April marks Autism Acceptance Month. On 2nd April, people from across the world get together to talk about creating a society that works for Autistic people.
At Seashell, our Autism experts work with colleagues across the Trust to create inclusive environments and deliver the best support. Here are their top five tips for working with autistic people.
- Understand that everyone is different
Remember ‘if you have met one autistic person, you have met one autistic person’. Autism is a ‘spectrum condition’ which means that every person might have very different experiences.
- Consider sensory differences
Many autistic people experience and process sensory information in different ways. They might be very sensitive to sounds, smells, or bright lights. Other people might not get enough of this information into their body and may ‘seek out’ certain sensory experiences.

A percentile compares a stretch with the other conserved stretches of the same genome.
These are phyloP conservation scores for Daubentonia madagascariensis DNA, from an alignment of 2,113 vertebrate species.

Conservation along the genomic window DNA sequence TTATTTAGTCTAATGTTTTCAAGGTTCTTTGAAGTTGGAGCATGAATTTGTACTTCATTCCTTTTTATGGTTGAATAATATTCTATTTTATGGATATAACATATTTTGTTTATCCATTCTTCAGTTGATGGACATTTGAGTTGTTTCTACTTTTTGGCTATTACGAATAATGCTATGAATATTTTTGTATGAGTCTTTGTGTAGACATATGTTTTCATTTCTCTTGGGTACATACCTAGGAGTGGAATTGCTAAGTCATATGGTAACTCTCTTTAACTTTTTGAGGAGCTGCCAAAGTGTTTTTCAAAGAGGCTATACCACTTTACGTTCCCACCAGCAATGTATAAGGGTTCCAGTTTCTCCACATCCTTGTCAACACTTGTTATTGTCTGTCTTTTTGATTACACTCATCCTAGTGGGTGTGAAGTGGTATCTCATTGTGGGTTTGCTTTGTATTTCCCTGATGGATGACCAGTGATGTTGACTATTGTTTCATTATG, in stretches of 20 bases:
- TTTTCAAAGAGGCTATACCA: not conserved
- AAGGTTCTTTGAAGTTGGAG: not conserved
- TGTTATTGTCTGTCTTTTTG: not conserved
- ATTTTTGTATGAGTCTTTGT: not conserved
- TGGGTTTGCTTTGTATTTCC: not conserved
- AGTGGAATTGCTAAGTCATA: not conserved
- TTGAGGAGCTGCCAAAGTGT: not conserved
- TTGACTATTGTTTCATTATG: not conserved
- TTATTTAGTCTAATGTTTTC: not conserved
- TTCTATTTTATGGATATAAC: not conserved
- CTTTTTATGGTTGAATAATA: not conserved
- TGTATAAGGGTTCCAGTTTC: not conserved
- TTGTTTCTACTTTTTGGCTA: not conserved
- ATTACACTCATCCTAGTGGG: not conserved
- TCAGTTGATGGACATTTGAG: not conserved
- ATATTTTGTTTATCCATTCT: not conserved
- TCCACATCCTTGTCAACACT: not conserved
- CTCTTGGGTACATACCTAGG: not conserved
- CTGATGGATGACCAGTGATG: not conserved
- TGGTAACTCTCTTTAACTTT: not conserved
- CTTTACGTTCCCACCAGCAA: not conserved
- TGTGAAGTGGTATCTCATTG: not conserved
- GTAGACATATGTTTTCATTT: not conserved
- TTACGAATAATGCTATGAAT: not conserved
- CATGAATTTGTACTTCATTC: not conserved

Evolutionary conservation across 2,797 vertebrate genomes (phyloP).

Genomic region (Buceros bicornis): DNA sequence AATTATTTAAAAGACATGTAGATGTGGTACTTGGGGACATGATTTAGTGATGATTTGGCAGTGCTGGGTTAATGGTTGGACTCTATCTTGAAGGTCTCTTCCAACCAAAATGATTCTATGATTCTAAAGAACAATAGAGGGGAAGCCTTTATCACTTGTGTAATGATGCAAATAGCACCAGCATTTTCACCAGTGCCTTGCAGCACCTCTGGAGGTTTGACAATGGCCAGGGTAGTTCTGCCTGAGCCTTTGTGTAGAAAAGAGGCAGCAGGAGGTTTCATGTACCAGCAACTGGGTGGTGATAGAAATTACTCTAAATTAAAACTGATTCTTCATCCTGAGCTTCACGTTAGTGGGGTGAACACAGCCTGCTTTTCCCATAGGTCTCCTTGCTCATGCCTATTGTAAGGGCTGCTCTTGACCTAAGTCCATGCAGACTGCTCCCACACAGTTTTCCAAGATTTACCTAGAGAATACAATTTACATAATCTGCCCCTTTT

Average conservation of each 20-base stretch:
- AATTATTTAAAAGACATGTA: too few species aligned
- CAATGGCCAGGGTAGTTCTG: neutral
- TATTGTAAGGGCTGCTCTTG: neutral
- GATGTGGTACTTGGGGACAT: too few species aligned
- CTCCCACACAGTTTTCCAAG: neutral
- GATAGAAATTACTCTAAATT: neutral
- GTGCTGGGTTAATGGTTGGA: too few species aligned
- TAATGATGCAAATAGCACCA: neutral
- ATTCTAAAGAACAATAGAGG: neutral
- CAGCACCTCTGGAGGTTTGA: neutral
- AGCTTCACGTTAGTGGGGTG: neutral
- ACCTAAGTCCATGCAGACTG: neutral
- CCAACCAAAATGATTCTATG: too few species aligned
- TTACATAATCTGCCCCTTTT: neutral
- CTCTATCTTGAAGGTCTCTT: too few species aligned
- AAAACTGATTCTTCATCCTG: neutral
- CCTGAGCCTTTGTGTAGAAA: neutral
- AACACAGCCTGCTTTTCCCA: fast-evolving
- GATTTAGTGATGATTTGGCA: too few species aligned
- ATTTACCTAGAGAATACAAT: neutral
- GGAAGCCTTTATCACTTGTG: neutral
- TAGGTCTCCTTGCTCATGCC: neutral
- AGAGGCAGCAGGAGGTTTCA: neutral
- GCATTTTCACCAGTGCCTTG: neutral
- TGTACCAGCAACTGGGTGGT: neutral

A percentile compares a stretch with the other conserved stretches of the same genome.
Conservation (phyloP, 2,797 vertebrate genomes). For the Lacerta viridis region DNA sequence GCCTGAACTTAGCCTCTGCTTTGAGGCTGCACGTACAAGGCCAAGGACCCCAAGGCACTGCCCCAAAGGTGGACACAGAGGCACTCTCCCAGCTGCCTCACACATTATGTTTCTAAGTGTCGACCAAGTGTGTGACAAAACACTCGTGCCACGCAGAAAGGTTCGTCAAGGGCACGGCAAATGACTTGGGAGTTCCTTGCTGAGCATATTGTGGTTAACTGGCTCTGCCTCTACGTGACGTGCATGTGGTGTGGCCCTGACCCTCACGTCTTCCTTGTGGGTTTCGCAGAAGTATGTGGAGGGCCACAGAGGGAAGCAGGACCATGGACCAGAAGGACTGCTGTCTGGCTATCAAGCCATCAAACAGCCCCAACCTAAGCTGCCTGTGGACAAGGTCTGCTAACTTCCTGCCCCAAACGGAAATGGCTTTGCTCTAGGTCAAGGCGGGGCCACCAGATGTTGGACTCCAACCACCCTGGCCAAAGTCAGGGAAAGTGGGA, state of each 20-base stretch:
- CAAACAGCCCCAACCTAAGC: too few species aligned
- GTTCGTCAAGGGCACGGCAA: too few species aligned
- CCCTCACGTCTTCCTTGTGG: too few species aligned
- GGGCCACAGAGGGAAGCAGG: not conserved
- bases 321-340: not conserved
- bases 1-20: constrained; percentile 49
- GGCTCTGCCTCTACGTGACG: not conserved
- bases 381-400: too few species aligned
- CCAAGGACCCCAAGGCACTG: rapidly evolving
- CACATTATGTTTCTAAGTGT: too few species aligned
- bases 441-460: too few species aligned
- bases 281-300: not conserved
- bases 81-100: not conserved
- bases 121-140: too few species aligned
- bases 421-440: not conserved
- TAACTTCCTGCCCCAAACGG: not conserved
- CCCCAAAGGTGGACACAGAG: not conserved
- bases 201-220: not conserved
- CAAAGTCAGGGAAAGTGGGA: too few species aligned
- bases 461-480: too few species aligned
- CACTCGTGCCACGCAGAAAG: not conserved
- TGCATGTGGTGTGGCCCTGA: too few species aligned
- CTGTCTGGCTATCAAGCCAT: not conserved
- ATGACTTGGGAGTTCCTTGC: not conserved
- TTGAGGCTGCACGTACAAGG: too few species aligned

- Think about how you are communicating
Lots of verbal information can be overwhelming. Visual support (such as written information or pictures) can often help with understanding and reducing anxiety around communication.
- Find creative ways to interact
Just because a person does not want to interact in the way you might be used to doesn’t mean they don’t want to at all! Join a person in their activities and socialise in the way that they would like to
- Celebrate differences
Autism is a difference, not a deficit. There are some things that autistic people might find more difficult but they will also have a great many strengths. Work to these strengths and interests!
Seashell have been Autism Accredited with the National Autistic Society for a number of years and have recently received ’Advanced Status’ across the Trust. This means that our services are deemed to provide highly creative and very personalised support to enable each autistic person to achieve positive outcomes.
Seashell Autism Practitioner, Joe Booker said: “Participating in the programme offers us opportunity to reflect on how we can create the ideal environments and offer the most appropriate support to enable our learners to reach their full potential.”